It seemed a little melodramatic, Elizabeth's reactions to Darcy. But with him I can find no fault! Reynold's may have not given full credit to Elizabeth's sensibility as Austen would've liked, but she does deal with the character in a believable manner. There is depth and perception. There are moments that my spine tingled, and my fingers trembled, as they do every time I read P & P, so it is safe to say this is definitely one of the best P & P companion novels I've read so far!

Sunday, March 20, 2011

5 Very Good Reasons to Punch a Dolphin

You know The Oatmeal. Right? If you don't, then you've obviously been living in the mountains, so deep in the forests that you have no contact with civilization.



The Oatmeal! Matthew Inman's comic blog! Well, quick introduction to the twisted genius then - he started the blog in 2009, put up original hilarious comics and became a web sensation! I've been reading his comics for about a year now and they are quite the read! There's a blend of the obscene to the downright stupid, but all of it told in Inman's now famous way become terribly funny. That's why I even bought his book - 5 Very Good Reasons to Punch a Dolphin in the Mouth (and Other Useful Guides)! I must warn you that it isn't for the faint hearted - I mean those that get easily offended, just don't read it. It's not worth your time. As for me? Well, it isn't comparable to Calvin & Hobbes or Peanuts, but it's so much fun to be seeing current trends and normal thoughts presented in such an amusing manner!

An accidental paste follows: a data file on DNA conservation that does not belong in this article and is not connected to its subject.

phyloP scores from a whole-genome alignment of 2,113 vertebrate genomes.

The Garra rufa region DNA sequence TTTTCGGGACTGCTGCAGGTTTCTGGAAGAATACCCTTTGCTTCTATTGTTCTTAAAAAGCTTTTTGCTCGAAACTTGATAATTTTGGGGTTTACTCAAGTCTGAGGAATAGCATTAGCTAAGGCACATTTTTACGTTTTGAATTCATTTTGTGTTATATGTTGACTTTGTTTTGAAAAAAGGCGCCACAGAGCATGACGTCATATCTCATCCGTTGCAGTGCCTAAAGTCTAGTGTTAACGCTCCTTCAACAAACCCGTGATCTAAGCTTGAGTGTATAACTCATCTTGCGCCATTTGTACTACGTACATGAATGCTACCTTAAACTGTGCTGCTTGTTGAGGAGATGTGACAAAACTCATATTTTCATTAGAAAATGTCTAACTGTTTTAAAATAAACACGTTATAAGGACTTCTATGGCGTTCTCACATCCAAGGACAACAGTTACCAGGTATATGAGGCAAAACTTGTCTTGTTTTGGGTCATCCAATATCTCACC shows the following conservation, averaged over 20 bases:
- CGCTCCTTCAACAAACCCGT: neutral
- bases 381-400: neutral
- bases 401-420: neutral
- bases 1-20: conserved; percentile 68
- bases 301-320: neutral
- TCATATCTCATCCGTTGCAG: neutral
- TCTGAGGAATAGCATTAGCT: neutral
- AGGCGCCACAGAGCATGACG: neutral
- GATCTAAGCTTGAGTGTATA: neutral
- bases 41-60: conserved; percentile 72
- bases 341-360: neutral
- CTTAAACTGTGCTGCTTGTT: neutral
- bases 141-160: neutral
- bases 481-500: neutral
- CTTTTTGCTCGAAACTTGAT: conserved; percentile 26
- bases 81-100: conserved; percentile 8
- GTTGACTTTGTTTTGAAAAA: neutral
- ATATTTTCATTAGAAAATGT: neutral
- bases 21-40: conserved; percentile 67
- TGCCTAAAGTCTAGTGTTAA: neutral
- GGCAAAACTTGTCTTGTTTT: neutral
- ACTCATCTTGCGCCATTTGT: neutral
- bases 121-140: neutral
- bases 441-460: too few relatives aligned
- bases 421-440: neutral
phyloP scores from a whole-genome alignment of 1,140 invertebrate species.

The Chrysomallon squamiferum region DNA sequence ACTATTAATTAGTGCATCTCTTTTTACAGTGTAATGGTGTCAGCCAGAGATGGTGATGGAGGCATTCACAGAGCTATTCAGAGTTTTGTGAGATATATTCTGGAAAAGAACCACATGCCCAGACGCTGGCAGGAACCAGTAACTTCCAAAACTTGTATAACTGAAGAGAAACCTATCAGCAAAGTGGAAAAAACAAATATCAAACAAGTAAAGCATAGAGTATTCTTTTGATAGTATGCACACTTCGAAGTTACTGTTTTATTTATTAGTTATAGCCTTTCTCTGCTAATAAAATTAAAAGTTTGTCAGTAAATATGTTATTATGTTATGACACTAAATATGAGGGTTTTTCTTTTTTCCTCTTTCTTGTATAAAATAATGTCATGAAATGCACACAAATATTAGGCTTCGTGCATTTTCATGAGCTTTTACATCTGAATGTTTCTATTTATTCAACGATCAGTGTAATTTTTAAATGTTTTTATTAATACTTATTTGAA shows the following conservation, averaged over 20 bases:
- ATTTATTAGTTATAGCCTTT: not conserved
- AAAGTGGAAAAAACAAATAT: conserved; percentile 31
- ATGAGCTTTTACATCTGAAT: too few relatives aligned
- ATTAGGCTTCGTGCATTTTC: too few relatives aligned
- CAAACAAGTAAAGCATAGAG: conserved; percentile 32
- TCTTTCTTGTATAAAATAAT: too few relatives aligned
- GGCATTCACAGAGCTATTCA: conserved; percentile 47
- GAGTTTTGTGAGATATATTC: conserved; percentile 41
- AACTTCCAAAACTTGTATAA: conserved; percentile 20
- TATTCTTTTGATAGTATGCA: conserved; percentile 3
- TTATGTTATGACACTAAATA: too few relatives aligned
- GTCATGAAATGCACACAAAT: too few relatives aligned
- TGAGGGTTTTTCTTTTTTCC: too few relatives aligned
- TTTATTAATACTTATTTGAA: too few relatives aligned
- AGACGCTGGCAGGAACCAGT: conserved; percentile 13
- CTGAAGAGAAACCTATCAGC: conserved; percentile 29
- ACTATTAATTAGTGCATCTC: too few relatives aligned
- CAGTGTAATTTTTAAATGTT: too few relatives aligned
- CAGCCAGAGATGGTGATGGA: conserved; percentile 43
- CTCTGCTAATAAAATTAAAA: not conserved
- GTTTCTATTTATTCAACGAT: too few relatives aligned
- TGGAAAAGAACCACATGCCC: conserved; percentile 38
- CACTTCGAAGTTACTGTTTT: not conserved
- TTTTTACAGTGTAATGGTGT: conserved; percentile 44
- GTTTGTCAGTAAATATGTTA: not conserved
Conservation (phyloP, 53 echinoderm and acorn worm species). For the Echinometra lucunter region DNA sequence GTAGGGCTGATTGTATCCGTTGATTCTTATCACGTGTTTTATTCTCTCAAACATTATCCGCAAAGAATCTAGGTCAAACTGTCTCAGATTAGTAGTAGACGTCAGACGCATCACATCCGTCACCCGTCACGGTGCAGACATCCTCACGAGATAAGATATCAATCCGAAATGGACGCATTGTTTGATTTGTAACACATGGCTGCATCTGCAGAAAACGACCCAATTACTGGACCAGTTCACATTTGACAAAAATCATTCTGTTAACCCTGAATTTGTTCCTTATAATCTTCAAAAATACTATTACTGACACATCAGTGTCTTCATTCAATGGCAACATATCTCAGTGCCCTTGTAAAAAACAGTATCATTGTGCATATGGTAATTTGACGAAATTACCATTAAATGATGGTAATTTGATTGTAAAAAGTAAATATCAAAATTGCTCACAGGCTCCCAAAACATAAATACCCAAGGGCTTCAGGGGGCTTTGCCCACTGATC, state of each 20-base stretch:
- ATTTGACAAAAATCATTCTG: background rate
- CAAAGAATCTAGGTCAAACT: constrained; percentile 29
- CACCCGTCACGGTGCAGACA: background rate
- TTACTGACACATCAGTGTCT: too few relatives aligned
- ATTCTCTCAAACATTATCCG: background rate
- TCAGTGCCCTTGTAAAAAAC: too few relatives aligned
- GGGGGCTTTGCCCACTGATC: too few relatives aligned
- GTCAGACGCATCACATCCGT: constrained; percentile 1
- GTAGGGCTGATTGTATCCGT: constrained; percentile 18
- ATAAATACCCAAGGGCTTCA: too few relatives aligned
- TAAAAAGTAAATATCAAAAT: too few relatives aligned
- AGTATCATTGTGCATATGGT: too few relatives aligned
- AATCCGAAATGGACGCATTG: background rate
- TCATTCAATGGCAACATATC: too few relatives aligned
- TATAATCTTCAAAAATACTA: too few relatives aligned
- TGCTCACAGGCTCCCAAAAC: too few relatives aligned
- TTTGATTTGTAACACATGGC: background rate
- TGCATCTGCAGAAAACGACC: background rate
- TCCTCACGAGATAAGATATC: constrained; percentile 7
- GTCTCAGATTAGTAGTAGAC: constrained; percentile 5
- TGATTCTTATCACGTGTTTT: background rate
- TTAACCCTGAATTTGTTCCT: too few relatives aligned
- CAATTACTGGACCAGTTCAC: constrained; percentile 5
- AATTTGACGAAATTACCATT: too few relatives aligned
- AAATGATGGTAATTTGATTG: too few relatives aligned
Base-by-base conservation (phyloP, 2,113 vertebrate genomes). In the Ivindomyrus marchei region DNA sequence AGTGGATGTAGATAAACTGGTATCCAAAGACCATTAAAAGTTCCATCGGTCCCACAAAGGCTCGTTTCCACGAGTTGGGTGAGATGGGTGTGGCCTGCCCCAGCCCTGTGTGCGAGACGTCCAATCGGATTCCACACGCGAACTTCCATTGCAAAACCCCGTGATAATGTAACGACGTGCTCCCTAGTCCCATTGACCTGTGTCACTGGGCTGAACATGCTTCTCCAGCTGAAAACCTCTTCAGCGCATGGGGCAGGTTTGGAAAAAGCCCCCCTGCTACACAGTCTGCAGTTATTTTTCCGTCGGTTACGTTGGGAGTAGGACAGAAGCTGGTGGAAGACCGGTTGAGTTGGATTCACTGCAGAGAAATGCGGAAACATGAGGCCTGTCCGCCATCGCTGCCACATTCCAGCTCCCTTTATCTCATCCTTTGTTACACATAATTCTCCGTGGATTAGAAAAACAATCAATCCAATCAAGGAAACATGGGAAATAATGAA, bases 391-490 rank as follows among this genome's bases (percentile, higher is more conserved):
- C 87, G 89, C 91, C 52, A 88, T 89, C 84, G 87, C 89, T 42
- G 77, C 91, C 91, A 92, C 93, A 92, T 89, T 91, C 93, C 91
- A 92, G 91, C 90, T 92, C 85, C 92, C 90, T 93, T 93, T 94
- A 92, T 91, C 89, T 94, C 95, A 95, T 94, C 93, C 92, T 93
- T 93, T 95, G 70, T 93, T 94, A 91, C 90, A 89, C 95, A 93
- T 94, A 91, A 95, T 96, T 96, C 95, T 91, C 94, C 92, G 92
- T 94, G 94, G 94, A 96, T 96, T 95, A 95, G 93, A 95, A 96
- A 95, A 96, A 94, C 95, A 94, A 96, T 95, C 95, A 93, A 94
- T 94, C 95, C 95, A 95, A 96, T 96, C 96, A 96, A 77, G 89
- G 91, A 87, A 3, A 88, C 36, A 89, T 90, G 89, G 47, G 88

It has the right mix of information and sarcasm that will make you grin as you go through each of the comics. My natural favorites are the ones concerning language: How to Use an Apostrophe, How to Use a Semicolon (the most feared punctuation) and (this is my personal favorite) 10 Words You Need to Stop Misspelling.

There are others that I liked too. While many of the comics in this book are reproductions from the Oatmeal (blog) - like Minor Differences, 8 Ways to Prepare Your Pets for War, The Three Phases of Owning a Computer, How a Web Design Goes Straight to Hell, The 10 Types of Crappy Interviewees, How to Suck at Facebook, and Why It's Better to Pretend You Don't Know Anything About Computers - others are exclusive to the book - like "7 Reasons to Avoid Going to a Night Club"; "Why Nikola Tesla is the most Awesome Geek who Ever Lived".